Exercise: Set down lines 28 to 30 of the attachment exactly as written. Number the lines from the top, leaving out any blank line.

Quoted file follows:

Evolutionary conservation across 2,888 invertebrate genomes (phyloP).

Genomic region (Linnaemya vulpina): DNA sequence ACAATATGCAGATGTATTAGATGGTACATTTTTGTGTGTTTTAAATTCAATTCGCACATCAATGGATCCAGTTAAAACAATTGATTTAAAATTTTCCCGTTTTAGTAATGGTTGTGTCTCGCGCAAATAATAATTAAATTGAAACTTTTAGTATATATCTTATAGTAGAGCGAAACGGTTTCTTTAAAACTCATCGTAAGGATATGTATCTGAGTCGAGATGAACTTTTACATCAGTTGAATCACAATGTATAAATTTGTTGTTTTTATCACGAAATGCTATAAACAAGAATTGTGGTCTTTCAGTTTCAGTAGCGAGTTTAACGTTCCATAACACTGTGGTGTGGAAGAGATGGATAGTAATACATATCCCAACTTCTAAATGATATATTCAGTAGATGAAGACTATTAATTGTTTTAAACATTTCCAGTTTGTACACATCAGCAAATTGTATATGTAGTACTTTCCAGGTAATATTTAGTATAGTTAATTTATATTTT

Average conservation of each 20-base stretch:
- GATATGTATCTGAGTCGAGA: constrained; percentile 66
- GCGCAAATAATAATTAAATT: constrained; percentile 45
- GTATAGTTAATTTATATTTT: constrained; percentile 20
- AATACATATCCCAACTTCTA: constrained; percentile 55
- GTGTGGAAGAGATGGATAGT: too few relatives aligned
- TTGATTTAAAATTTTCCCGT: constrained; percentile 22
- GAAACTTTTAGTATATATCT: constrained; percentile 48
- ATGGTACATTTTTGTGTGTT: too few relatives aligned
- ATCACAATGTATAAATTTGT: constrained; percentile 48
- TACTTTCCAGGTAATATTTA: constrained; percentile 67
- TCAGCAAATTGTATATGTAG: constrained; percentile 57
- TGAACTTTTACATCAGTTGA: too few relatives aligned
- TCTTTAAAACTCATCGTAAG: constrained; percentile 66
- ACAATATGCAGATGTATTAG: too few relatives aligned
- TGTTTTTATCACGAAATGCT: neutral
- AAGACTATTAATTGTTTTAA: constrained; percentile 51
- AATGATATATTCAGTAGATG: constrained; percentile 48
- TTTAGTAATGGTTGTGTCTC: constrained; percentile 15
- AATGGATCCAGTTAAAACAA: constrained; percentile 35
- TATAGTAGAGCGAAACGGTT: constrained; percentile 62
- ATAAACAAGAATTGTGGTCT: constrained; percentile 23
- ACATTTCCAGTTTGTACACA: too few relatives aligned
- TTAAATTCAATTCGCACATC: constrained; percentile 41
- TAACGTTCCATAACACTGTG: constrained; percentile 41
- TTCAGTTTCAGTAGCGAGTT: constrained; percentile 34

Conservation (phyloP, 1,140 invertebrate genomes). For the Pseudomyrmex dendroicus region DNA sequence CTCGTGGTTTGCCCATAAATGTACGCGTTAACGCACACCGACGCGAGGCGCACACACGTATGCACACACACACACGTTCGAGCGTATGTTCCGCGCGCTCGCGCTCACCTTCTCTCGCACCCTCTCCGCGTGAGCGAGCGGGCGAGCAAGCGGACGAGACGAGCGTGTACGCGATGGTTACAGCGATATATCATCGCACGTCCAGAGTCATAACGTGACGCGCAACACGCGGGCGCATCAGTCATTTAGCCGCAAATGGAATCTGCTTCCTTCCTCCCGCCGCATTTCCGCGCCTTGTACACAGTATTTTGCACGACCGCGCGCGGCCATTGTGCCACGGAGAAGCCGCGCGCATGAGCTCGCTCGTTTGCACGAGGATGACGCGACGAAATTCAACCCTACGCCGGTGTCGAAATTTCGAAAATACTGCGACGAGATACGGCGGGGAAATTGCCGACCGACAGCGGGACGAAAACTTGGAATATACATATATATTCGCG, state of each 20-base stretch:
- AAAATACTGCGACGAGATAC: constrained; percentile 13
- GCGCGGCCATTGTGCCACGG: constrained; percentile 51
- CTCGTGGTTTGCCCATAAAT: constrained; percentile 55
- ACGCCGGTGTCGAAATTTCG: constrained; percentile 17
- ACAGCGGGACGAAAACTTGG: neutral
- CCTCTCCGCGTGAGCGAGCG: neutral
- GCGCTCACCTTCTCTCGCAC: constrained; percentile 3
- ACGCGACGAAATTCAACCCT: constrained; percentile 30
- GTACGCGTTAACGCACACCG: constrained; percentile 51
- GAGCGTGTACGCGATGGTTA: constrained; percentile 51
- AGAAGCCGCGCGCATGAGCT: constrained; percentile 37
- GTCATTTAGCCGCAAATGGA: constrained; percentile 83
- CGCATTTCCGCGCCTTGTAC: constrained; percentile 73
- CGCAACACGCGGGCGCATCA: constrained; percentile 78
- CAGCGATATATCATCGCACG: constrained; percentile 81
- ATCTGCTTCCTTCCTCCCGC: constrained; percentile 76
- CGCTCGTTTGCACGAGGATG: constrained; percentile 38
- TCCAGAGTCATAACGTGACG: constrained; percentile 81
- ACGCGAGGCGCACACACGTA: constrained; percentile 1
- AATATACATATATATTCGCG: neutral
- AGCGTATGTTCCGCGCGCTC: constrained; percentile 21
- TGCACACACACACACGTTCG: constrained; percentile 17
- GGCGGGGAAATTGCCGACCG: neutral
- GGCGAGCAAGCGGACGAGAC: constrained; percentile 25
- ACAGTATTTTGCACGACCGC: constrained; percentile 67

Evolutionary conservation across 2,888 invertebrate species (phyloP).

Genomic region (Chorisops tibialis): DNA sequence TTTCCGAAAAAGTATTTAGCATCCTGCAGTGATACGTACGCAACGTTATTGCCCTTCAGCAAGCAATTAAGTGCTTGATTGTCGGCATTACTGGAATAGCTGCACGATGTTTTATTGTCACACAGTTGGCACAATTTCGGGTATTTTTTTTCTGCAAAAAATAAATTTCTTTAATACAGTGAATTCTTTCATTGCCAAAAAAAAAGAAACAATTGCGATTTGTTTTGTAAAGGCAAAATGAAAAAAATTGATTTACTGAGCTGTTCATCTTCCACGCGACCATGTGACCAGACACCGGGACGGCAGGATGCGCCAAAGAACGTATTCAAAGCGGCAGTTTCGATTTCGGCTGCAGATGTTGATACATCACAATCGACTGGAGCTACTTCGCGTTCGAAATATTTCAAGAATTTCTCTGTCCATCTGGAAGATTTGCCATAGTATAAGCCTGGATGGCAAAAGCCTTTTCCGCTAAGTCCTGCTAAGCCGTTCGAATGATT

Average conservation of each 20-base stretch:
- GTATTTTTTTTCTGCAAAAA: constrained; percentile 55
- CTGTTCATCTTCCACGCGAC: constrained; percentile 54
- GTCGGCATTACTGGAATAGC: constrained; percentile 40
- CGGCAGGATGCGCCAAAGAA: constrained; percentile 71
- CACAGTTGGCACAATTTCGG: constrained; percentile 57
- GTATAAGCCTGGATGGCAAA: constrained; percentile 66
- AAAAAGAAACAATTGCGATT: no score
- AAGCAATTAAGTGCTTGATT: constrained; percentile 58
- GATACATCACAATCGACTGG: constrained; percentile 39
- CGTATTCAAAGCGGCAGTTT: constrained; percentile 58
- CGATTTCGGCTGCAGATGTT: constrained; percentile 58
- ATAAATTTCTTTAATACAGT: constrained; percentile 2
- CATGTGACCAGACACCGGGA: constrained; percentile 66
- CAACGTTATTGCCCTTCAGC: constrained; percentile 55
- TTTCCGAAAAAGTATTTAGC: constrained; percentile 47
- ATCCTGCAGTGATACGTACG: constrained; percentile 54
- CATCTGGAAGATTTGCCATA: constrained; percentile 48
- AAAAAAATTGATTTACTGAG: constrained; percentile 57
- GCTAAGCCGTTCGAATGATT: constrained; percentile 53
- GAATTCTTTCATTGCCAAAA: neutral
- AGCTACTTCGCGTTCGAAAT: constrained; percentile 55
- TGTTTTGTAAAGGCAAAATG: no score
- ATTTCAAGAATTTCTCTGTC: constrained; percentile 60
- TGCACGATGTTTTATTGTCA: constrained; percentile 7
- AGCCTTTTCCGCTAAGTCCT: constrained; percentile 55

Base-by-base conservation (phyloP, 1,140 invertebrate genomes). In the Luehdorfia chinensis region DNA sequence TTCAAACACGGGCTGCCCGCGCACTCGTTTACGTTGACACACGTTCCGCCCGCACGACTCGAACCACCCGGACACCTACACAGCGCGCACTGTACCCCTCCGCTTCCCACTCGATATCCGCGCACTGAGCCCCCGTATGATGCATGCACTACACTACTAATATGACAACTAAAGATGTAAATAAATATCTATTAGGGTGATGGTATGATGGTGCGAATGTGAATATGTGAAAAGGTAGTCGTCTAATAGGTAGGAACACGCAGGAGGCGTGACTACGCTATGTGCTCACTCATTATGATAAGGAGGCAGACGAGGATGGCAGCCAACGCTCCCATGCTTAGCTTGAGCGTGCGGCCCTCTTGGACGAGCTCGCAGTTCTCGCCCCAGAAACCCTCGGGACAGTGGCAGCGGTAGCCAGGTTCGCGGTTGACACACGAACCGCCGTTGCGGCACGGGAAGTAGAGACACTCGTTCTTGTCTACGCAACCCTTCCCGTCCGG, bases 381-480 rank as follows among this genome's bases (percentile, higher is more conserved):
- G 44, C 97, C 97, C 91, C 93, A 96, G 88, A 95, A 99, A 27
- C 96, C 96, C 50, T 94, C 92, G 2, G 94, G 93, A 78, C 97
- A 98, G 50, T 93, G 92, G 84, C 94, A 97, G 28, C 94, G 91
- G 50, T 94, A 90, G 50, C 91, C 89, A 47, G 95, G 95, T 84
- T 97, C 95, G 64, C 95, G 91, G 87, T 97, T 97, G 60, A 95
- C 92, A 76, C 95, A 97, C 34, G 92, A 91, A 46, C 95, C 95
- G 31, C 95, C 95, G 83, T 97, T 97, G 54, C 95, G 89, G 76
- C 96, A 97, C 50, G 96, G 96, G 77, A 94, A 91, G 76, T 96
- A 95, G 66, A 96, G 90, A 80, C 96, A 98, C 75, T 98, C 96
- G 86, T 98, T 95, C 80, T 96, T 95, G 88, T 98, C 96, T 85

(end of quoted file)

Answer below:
- TTCAGTTTCAGTAGCGAGTT: constrained; percentile 34

Conservation (phyloP, 1,140 invertebrate genomes). For the Pseudomyrmex dendroicus region DNA sequence CTCGTGGTTTGCCCATAAATGTACGCGTTAACGCACACCGACGCGAGGCGCACACACGTATGCACACACACACACGTTCGAGCGTATGTTCCGCGCGCTCGCGCTCACCTTCTCTCGCACCCTCTCCGCGTGAGCGAGCGGGCGAGCAAGCGGACGAGACGAGCGTGTACGCGATGGTTACAGCGATATATCATCGCACGTCCAGAGTCATAACGTGACGCGCAACACGCGGGCGCATCAGTCATTTAGCCGCAAATGGAATCTGCTTCCTTCCTCCCGCCGCATTTCCGCGCCTTGTACACAGTATTTTGCACGACCGCGCGCGGCCATTGTGCCACGGAGAAGCCGCGCGCATGAGCTCGCTCGTTTGCACGAGGATGACGCGACGAAATTCAACCCTACGCCGGTGTCGAAATTTCGAAAATACTGCGACGAGATACGGCGGGGAAATTGCCGACCGACAGCGGGACGAAAACTTGGAATATACATATATATTCGCG, state of each 20-base stretch:
- AAAATACTGCGACGAGATAC: constrained; percentile 13